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Thursday, March 26, 2015

Pricing Your Art...Skill, Time, and Other Creative Endeavors


A few weeks back, I had the fortuitous opportunity to meet a fellow artist on a train ride leaving from New Jersey for New York. We waxed lyrical for a good while about our respective fields—for her it was digital art installations, and for me, theatre. Besides the creative side of things, each of us was equally curious about the business side of each other’s field. Her response to my question was basically, “I have no idea how to market or sell my work. Who is going to pay for it?”

To which I shot back, “It is totally possible to get paid to do what you love to do as an artist. I’m living proof”

And I thought to myself, I would love to teach artists (theatre, sales, dentistry) how to market and sell themselves and their work. Being a master in your field and yet struggling financially ain’t sexy, it’s painful (and pain isn’t a prerequisite for world-class art). Starving is not at all enticing and as an artist, you shouldn’t have to choose between eating and practicing your craft. 

So, in lieu of a class (in development for 2017), here’s part one of a brief overview on how to starve less and create more, while getting paid for it.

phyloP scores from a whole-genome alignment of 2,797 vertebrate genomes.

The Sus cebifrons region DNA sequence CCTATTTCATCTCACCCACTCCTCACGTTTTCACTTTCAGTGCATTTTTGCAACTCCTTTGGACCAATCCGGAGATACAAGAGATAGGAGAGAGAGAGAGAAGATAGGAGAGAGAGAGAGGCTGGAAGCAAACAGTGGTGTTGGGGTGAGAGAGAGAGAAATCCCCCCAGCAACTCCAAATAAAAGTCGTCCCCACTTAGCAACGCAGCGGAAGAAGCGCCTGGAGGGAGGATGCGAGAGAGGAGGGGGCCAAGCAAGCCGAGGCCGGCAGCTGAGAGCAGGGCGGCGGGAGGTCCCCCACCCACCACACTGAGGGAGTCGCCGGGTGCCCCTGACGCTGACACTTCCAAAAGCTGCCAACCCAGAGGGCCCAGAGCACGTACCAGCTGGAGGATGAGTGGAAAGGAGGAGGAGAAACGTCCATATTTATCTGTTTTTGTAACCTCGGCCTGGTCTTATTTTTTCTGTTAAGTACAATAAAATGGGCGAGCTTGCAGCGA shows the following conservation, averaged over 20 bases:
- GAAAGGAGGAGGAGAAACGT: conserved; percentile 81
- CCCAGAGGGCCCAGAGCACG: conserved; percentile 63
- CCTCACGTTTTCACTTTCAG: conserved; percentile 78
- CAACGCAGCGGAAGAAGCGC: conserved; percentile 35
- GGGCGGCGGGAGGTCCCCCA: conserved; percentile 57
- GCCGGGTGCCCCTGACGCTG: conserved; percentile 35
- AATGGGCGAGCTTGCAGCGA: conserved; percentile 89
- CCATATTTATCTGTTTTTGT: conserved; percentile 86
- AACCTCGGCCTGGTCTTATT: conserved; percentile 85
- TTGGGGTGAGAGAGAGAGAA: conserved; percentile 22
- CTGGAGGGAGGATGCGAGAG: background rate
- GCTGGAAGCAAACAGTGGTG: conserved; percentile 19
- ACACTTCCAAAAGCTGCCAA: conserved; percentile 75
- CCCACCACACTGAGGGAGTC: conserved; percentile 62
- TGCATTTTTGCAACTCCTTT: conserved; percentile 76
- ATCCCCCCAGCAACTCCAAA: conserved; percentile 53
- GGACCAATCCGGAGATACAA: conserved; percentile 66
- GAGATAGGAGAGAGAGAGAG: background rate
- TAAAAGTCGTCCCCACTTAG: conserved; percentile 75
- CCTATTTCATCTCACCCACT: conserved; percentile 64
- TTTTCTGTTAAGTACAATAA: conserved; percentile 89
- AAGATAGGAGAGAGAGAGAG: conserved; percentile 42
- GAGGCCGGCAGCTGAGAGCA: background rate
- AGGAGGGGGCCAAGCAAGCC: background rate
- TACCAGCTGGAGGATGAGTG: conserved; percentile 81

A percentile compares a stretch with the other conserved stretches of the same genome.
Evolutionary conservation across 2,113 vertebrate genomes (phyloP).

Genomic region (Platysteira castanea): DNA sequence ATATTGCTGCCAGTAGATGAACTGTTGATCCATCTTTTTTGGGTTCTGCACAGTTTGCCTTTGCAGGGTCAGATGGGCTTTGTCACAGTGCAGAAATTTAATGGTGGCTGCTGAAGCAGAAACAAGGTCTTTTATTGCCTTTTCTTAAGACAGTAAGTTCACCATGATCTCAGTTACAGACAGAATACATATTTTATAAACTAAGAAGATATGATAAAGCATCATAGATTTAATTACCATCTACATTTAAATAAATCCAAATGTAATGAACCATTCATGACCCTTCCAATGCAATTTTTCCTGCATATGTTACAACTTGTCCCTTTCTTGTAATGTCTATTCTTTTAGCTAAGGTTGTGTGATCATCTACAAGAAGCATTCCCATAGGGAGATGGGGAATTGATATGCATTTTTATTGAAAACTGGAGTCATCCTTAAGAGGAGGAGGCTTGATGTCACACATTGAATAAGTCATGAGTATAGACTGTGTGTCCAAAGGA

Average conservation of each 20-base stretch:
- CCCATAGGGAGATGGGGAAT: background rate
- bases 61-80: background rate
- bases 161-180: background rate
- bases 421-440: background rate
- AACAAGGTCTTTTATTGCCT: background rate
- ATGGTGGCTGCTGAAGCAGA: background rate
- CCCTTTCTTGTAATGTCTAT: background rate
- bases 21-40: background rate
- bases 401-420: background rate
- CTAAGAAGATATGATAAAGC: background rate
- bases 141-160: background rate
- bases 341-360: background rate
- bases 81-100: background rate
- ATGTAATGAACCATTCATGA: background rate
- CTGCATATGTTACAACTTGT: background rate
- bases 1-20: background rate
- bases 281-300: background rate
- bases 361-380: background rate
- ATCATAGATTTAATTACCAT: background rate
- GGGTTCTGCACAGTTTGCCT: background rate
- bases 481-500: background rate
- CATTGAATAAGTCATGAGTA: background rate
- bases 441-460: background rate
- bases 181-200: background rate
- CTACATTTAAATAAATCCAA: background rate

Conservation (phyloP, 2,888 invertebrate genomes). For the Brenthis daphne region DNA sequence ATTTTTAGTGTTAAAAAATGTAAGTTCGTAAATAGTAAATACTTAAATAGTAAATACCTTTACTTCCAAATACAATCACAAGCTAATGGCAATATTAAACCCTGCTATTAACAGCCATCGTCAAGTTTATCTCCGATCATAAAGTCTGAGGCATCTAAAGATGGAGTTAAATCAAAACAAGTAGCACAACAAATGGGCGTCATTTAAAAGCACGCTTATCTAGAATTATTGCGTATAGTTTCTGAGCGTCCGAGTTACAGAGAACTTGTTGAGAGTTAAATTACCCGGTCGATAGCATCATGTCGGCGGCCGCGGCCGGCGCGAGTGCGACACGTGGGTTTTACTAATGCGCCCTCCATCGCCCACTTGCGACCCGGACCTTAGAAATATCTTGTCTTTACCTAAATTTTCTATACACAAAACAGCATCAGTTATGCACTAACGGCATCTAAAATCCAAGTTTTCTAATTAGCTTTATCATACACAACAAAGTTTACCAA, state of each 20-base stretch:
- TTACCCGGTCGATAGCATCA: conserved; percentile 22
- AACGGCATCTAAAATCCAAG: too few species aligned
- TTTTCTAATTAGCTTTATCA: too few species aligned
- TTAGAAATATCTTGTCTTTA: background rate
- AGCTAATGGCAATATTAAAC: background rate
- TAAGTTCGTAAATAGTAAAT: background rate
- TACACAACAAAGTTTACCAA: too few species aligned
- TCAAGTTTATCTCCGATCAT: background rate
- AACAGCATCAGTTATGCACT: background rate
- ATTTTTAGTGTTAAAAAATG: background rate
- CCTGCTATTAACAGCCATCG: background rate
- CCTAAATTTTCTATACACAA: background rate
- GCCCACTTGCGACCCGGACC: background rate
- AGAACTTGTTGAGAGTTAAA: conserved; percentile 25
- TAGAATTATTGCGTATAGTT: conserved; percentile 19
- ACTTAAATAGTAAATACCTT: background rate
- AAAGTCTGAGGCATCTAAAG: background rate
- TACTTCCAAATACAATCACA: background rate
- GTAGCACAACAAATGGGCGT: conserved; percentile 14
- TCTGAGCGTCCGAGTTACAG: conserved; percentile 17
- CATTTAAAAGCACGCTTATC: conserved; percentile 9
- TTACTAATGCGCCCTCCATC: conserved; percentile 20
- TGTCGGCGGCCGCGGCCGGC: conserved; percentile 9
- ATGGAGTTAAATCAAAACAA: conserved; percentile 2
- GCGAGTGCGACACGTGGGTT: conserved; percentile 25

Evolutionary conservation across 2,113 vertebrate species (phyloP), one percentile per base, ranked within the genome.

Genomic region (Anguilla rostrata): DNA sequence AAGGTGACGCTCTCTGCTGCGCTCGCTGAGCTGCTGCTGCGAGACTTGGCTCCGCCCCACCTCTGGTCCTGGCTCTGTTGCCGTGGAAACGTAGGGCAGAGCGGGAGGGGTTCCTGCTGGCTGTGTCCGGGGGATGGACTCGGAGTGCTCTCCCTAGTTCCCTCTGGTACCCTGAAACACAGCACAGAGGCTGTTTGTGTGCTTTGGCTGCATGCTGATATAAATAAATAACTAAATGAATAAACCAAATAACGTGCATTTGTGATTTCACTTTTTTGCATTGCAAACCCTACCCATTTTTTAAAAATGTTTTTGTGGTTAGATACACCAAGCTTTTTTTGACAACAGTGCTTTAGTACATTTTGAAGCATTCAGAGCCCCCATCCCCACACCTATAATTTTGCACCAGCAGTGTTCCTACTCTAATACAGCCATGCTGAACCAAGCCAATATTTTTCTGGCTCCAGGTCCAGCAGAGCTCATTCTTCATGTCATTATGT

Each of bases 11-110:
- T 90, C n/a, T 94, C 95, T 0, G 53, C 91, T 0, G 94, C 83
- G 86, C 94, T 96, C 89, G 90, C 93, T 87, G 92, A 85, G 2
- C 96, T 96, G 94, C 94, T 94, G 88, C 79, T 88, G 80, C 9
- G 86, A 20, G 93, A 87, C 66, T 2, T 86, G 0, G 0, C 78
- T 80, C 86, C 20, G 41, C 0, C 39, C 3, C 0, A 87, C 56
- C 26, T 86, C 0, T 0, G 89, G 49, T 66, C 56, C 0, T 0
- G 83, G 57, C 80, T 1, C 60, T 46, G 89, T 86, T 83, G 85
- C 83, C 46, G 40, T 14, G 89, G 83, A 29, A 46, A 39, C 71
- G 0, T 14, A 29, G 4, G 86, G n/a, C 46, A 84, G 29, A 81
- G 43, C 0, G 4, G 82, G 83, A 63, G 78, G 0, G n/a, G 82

1. Before you think of income, you must think of the outcome. What kind of feelings or results would you like to see from your audience as a result of your voice and your art entering the world? What you want to see happen and what actually happens can be two different things, but at least you’ll have a results oriented idea to (partially) guide you through this process.
  2. Build it before you need it. Most folks try to build an audience as soon as their project is finished and ready (in their estimation) to be released into the world. Find and build an audience before you need it. Feed them. Give to them. Give them a chance to reciprocate your kindness when it’s time for you to share the gift of your art. It’s generally easier to ask of someone who either knows you, trusts you, or knows someone who trusts you. 

I’m going to leave you here to ruminate over those ideas. And I’ll return in a week to build on the concept

Any questions, holler at me HERE. I’d be happy to help. 


-J